(Starts laughing)

The overseas, you mentioned the tour’s going overseas, what sort of appetite is there for you guys over there? Like you say, you do have the more mainstream stuff, but you’re also very unique – is there that appetite for Bad Boy Chiller Crew over there?

“Yeahhhhh, I think it’s mad. I think with the Americans, we’re going out to America in June, we’ve got Las Vegas and New York, so like East and West coast, and it’s just, how can three numpties from Bradford have the opportunity to go and play live to the mainstream over in the States – it’s mad.

“But I think because we’re not just music and we’re a bit comedy as well and we act a bit stupid, the Americans love that, because we’re acting that stupid, so they’re like, ‘oh who are these guys, these guys are crazy’.

“Like Clive with his mullet, sort of thing (chuckles), it’s that, it’s that whole vibe and I think that’s what it is.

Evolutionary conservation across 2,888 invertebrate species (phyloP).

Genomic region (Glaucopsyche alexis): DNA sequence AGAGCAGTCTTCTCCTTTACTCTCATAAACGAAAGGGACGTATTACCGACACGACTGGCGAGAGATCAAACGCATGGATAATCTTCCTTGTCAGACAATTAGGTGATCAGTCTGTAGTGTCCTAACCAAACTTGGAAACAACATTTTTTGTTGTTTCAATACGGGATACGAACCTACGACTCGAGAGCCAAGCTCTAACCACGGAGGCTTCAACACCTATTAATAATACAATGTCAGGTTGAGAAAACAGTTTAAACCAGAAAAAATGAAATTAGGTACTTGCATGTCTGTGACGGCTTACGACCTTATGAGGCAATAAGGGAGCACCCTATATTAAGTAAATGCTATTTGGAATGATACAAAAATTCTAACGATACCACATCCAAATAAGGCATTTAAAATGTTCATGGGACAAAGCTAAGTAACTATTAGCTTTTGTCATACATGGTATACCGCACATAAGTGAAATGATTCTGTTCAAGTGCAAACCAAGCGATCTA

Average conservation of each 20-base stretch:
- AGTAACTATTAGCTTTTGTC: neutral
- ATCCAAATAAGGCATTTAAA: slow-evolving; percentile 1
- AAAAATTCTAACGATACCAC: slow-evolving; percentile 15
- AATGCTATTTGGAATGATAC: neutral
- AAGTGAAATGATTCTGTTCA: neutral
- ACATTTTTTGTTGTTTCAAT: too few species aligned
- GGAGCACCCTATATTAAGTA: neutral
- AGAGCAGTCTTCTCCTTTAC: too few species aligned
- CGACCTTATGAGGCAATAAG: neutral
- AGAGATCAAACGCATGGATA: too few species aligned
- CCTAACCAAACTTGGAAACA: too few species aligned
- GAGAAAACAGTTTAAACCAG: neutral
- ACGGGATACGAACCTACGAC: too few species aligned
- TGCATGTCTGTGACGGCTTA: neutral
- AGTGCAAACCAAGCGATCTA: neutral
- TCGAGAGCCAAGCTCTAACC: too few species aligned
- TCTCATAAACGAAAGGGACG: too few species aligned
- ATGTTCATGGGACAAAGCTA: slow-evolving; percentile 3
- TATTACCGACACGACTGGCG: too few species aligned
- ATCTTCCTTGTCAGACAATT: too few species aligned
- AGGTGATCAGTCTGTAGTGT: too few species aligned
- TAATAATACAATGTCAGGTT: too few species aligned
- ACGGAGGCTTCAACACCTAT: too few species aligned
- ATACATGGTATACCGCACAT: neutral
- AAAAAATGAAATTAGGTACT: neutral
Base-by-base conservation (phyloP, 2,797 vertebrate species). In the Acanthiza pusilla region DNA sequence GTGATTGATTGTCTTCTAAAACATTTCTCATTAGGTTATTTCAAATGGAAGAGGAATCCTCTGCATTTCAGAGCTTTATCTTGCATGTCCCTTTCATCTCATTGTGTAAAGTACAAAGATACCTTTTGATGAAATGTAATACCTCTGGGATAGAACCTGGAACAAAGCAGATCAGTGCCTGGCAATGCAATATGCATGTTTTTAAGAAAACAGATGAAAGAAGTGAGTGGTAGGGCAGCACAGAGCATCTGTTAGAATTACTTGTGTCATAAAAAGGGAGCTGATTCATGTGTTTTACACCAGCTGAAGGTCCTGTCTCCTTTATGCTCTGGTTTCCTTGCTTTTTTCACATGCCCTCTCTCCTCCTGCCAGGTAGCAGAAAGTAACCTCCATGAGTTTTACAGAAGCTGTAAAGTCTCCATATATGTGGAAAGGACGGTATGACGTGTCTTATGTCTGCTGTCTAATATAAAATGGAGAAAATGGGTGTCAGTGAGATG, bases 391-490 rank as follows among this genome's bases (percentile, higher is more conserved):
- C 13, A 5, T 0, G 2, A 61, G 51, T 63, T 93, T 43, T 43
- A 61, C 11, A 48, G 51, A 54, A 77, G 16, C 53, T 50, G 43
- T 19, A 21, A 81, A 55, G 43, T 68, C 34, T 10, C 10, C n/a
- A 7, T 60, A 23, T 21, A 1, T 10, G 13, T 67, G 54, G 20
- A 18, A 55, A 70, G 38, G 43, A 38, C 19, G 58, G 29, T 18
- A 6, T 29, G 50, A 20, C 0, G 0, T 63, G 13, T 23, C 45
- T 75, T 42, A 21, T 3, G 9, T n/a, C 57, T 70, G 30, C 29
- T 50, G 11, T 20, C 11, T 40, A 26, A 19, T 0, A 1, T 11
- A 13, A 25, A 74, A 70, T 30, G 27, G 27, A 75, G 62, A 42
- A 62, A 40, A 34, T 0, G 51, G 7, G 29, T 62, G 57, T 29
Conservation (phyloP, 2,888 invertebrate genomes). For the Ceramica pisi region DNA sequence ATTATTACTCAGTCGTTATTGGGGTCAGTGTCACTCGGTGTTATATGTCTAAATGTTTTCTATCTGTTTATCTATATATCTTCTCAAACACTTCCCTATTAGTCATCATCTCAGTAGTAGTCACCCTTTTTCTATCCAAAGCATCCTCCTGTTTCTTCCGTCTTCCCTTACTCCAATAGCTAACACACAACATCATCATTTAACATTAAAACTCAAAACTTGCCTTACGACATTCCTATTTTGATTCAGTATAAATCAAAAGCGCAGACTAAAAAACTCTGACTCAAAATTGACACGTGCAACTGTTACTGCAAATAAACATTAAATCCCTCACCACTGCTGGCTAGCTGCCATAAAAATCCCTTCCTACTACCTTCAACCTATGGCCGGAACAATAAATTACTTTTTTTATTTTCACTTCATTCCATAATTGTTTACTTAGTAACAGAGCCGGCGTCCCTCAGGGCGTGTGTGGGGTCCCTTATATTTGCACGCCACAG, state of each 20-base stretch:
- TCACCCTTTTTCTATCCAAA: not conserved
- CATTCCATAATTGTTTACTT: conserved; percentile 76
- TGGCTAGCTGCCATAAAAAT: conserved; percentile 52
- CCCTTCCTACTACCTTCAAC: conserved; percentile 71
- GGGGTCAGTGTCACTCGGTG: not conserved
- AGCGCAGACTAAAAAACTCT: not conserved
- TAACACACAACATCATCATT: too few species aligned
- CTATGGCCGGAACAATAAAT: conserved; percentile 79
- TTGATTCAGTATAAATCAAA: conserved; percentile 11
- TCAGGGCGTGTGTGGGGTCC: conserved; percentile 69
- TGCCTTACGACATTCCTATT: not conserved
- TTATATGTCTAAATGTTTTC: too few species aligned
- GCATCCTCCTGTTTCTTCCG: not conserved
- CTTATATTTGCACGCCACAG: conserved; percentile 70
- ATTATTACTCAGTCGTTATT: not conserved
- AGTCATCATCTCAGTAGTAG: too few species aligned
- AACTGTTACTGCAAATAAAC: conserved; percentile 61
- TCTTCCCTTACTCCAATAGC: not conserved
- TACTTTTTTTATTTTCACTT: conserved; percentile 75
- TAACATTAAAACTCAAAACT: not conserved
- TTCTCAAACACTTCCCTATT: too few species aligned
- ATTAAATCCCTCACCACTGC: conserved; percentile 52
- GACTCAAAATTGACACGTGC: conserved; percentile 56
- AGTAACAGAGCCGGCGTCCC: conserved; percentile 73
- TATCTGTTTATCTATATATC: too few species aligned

“Australia, Australia, they support UK and America, so they’re like inbetween, so they like love us anyway.

“But if you check our Instagram posts and our comments and stuff, all it is is, when you coming to Australia, when you coming to America, when you coming Canada and it’s like, ‘woah’.

“I thought maybe a bit of Europe first, but nah just straight to the promised land.”

What’s the roof on this for you, where’s the ceiling? Or are you gonna blow it off?

“Yeah, mate, that’s it. We want to become like the 2022, up-to-date Beatles - like rockstars of the world, of the new world.

"And, yeah, I think (chuckles) it's happened in such a short space of time and we had a dream together and I didn't think it was gonna come this fast and far, but it has.

"But, yeah, hopefully get a couple of good years out of it - hopefully not too many, because I don't think our bodies would be able to cope with what we do.

"And then live for the rest of our lives chilled with our families and just having it nice and that’s it.”